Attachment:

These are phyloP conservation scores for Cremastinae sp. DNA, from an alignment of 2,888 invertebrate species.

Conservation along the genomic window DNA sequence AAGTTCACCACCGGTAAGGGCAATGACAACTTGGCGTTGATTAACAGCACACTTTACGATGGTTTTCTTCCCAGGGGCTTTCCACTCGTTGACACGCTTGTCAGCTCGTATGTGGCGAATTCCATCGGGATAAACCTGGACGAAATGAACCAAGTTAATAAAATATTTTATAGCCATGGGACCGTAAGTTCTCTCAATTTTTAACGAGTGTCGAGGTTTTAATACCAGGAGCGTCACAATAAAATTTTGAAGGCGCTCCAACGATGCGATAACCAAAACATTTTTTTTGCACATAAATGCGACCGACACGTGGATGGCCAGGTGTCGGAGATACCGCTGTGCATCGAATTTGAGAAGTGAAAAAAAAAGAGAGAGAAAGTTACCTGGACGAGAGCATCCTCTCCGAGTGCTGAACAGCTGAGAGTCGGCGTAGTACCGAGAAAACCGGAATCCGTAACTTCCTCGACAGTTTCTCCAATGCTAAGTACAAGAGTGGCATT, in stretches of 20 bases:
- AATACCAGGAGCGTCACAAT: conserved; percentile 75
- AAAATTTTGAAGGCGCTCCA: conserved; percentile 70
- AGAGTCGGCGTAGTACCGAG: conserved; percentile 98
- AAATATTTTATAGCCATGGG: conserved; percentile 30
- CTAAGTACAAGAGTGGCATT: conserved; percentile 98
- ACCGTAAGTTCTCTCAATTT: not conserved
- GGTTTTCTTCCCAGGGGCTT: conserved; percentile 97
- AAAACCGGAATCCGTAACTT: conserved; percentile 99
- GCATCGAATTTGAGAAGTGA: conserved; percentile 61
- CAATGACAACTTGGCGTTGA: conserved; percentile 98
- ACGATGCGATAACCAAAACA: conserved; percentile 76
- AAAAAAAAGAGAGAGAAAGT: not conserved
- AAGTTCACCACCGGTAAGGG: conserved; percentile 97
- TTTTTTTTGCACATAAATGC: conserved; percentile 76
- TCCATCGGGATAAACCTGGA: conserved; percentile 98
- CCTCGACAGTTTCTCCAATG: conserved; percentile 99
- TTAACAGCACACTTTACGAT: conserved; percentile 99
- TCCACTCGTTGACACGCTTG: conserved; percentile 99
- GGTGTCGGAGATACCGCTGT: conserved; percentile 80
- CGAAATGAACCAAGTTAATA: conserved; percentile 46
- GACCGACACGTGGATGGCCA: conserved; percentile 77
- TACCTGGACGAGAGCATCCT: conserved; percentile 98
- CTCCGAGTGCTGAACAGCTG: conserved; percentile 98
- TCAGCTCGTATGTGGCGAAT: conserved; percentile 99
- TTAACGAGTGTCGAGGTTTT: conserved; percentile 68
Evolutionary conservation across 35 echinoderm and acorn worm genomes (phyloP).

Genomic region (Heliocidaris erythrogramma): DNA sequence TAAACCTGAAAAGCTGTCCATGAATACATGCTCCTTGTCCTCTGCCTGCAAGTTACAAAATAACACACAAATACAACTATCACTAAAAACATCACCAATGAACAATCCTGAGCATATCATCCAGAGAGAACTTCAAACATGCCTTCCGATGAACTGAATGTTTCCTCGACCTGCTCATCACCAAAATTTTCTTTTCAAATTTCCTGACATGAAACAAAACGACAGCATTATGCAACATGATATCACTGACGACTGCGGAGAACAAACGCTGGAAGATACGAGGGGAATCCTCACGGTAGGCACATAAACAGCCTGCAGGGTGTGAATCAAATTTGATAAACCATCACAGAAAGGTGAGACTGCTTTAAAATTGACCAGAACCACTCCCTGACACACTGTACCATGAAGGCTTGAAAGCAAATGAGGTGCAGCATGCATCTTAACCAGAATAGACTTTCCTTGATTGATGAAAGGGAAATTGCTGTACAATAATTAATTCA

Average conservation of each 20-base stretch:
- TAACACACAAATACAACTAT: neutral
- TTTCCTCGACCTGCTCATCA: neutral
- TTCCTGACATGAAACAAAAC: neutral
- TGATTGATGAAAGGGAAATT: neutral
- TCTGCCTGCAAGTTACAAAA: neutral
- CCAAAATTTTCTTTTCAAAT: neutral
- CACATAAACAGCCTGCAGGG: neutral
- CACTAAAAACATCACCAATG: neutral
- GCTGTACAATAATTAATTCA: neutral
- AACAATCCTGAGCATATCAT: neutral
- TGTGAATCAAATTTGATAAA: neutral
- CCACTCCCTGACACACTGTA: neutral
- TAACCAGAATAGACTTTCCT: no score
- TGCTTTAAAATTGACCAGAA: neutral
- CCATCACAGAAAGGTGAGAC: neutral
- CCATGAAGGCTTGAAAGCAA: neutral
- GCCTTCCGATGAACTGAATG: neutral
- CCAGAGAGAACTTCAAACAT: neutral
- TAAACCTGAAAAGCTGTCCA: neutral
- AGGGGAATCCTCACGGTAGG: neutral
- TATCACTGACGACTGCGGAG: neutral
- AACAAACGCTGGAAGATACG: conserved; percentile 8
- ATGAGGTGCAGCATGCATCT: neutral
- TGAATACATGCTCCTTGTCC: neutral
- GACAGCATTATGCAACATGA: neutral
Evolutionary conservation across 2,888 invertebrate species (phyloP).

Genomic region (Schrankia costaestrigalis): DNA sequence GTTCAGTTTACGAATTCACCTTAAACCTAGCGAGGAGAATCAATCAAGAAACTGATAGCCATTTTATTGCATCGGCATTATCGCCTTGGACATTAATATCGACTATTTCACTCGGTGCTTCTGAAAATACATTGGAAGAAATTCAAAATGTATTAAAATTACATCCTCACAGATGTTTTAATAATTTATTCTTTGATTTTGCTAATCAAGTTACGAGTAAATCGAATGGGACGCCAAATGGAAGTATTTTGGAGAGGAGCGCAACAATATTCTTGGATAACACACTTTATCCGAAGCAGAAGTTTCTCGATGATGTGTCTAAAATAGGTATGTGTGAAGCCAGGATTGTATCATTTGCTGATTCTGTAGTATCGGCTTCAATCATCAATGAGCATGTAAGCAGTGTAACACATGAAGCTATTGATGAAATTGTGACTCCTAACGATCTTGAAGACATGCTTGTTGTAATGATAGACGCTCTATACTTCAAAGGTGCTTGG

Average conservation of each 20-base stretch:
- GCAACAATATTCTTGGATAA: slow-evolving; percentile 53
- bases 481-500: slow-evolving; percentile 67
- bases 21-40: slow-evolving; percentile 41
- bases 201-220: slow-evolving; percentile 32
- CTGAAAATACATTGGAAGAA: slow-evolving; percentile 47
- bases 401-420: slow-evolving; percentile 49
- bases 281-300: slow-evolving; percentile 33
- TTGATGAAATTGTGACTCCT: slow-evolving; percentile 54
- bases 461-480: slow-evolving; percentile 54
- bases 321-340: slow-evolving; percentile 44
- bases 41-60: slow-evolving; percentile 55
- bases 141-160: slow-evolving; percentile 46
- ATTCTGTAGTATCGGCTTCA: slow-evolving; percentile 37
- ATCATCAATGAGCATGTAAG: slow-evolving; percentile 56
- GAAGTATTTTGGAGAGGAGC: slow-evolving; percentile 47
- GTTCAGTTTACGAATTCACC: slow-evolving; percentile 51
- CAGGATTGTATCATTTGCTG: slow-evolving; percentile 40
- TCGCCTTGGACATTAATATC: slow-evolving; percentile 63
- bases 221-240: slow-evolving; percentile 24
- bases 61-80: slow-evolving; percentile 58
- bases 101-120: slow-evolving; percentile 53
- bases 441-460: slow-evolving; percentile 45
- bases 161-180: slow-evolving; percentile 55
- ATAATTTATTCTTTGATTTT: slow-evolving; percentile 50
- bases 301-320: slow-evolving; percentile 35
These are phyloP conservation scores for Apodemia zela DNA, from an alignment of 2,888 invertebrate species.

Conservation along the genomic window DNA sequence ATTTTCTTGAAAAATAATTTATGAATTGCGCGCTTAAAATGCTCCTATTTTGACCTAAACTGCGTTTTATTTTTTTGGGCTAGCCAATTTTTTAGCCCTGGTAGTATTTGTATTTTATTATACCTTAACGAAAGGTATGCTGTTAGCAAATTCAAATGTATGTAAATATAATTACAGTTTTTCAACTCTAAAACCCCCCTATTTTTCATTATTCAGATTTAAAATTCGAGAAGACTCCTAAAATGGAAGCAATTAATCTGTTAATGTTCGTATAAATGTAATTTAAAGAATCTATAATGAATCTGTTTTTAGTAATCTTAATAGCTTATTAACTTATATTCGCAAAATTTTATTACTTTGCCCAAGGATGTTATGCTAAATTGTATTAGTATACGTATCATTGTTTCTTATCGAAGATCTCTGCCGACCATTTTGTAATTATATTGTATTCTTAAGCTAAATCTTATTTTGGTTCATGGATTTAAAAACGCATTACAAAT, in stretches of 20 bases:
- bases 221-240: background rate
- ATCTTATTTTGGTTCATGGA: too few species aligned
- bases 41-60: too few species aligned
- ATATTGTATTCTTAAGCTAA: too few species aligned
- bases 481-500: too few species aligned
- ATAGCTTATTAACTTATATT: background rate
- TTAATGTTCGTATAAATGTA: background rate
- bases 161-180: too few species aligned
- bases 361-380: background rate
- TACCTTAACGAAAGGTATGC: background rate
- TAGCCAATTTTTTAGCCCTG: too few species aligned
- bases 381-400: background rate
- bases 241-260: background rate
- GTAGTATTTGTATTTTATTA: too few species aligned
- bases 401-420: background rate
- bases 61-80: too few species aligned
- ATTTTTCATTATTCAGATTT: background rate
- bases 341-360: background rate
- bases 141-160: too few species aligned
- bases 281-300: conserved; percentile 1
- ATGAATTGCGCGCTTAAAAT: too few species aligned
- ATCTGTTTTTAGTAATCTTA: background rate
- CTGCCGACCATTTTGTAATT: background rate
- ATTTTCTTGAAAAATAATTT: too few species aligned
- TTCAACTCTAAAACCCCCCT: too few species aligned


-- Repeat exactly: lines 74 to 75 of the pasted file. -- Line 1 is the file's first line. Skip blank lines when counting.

- GTTCAGTTTACGAATTCACC: slow-evolving; percentile 51
- CAGGATTGTATCATTTGCTG: slow-evolving; percentile 40